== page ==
Theoretical insights on helix repacking as the origin of P-glycoprotein promiscuity

Cátia A. Bonito, Ricardo J. Ferreira, Maria José U. Ferreira, Jean Pierre Gillet, M. Natália D.S. Cordeiro, Daniel J.V.A. dos Santos

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P-glycoprotein (P-gp, ABCB1) overexpression is, currently, one of the most important multidrug resistance (MDR) mechanisms in tumor cells. Thus, modulating drug efflux by P-gp has become one of the most promising approaches to overcome MDR in cancer. Yet, more insights on the molecular basis of drug specificity and efflux-related signal transmission mechanism between the transmembrane domains (TMDs) and the nucleotide binding domains (NBDs) are needed to develop molecules with higher selectivity and efficacy. Starting from a murine P-gp crystallographic structure at the inward-facing conformation (PDB ID: 4Q9H), we evaluated the structural quality of the herein generated human P-gp homology model. This initial human P-gp model, in the presence of the “linker” and inserted in a suitable lipid bilayer, was refined through molecular dynamics simulations and thoroughly validated. The best human P-gp model was further used to study the effect of four single-point mutations located at the TMDs, experimentally related with changes in substrate specificity and drug-stimulated ATPase activity. Remarkably, each P-gp mutation is able to induce transmembrane α-helices (TMHs) repacking, affecting the drug-binding pocket volume and the drug-binding sites properties (e.g. volume, shape and polarity) finally compromising drug binding at the substrate binding sites. Furthermore, intracellular coupling helices (ICH) also play an important role since changes in the TMHs rearrangement are shown to have an impact in residue interactions at the ICH-NBD interfaces, suggesting that identified TMHs repacking affect TMD-NBD contacts and interfere with signal transmission from the TMDs to the NBDs.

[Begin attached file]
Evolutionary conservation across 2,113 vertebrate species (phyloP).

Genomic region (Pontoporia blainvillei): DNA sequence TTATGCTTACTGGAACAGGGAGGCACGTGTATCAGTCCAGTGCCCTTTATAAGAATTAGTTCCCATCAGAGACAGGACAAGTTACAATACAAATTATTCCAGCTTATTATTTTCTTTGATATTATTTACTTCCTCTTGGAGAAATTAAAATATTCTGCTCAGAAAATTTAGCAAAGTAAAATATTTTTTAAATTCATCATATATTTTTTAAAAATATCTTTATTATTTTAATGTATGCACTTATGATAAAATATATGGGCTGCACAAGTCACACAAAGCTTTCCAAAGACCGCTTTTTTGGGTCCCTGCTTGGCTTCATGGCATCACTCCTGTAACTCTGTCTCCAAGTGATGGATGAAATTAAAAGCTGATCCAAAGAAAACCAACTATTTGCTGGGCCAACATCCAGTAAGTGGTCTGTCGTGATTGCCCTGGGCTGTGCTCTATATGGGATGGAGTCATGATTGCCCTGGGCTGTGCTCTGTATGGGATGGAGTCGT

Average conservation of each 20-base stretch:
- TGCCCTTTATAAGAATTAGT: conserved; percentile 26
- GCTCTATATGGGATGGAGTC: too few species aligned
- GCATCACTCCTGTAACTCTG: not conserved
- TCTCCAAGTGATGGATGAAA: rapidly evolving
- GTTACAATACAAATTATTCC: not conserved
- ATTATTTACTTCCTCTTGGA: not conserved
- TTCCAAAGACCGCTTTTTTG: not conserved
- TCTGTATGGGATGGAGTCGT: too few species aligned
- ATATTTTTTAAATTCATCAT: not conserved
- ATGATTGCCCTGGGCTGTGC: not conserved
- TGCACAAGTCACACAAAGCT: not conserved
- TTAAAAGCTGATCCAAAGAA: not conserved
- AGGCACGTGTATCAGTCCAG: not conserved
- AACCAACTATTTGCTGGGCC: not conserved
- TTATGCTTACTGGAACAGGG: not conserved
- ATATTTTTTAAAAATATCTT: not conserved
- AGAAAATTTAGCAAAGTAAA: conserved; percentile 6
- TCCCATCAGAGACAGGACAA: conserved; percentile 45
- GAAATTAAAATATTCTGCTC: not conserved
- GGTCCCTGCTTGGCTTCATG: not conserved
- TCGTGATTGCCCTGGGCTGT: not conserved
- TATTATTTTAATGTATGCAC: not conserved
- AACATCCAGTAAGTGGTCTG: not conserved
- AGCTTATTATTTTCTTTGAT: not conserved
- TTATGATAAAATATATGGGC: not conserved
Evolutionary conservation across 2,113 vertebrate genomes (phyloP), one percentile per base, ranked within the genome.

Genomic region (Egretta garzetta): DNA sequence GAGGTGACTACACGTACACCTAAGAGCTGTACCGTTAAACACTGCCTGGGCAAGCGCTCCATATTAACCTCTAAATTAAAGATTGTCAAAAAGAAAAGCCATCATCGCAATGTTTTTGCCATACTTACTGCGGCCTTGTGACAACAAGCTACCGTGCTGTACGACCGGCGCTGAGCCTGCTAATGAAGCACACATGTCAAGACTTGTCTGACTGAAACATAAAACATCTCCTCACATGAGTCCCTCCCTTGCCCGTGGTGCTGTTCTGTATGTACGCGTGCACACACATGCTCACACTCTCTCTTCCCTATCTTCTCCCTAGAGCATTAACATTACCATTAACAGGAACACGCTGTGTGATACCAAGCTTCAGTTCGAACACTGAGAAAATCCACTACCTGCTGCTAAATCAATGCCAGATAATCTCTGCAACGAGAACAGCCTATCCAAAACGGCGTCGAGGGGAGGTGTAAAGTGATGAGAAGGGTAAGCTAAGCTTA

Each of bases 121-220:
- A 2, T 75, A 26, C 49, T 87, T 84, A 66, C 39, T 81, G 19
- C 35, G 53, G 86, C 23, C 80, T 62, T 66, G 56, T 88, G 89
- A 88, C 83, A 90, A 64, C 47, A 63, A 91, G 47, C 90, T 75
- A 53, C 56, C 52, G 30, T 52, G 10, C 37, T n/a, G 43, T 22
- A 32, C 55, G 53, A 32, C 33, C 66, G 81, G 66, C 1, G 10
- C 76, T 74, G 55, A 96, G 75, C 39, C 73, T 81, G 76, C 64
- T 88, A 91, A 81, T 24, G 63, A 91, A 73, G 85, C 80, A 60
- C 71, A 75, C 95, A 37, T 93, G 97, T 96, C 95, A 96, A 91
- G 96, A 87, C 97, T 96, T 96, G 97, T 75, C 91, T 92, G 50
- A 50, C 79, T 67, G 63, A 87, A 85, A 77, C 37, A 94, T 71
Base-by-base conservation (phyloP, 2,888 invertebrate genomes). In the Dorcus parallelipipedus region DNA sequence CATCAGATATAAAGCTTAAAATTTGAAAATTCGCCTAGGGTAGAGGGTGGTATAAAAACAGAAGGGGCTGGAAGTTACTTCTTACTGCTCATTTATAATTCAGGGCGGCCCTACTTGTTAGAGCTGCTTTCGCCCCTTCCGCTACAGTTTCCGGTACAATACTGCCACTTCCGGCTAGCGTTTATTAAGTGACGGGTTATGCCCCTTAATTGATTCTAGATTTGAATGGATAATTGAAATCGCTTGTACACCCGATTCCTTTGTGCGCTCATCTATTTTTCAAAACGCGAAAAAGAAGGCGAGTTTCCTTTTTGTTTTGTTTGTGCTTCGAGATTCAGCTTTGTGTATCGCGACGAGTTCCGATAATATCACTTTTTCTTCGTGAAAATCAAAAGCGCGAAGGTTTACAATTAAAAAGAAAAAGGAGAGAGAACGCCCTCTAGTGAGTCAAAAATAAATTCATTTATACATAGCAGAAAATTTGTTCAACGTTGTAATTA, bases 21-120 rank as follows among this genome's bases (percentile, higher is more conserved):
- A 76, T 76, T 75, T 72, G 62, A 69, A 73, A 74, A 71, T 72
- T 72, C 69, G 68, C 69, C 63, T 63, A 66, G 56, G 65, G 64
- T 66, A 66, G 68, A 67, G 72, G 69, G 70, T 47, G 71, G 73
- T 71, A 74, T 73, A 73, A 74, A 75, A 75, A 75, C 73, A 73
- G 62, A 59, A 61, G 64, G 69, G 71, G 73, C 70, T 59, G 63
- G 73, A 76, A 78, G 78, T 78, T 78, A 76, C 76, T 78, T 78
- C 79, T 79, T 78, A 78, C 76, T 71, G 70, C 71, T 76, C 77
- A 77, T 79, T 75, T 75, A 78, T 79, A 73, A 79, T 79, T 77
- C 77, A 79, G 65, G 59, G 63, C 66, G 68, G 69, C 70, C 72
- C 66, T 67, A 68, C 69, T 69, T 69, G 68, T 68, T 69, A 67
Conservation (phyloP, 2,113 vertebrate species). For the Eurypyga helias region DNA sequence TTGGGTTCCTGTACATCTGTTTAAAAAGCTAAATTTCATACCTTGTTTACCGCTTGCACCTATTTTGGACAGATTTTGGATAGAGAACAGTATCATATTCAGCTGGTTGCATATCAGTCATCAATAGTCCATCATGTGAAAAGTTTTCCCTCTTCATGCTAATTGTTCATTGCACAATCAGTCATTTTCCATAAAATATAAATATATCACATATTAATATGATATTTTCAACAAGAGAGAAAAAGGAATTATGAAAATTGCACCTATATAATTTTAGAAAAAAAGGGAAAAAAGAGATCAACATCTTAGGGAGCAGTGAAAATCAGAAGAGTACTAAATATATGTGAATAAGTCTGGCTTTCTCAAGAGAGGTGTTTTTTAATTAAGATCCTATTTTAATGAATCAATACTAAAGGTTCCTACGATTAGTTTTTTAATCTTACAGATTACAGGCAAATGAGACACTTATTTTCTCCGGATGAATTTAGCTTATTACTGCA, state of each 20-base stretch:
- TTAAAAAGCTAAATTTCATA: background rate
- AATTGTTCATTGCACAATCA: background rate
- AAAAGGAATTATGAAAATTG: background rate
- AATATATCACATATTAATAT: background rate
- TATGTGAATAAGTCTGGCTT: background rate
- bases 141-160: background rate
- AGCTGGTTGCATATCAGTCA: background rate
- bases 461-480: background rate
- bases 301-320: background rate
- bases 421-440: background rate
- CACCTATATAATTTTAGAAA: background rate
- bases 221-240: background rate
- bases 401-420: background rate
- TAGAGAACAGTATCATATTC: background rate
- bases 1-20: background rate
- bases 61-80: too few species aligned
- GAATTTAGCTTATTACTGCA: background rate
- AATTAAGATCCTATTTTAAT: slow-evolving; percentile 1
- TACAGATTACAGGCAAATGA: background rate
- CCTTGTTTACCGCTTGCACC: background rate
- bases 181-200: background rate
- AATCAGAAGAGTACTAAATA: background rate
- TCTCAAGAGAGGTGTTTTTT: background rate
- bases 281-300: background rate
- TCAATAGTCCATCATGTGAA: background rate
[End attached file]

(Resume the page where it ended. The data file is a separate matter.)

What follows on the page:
Original languageEnglish
Article number9823
JournalScientific Reports
Issue number1
Publication statusPublished - 17 Jun 2020


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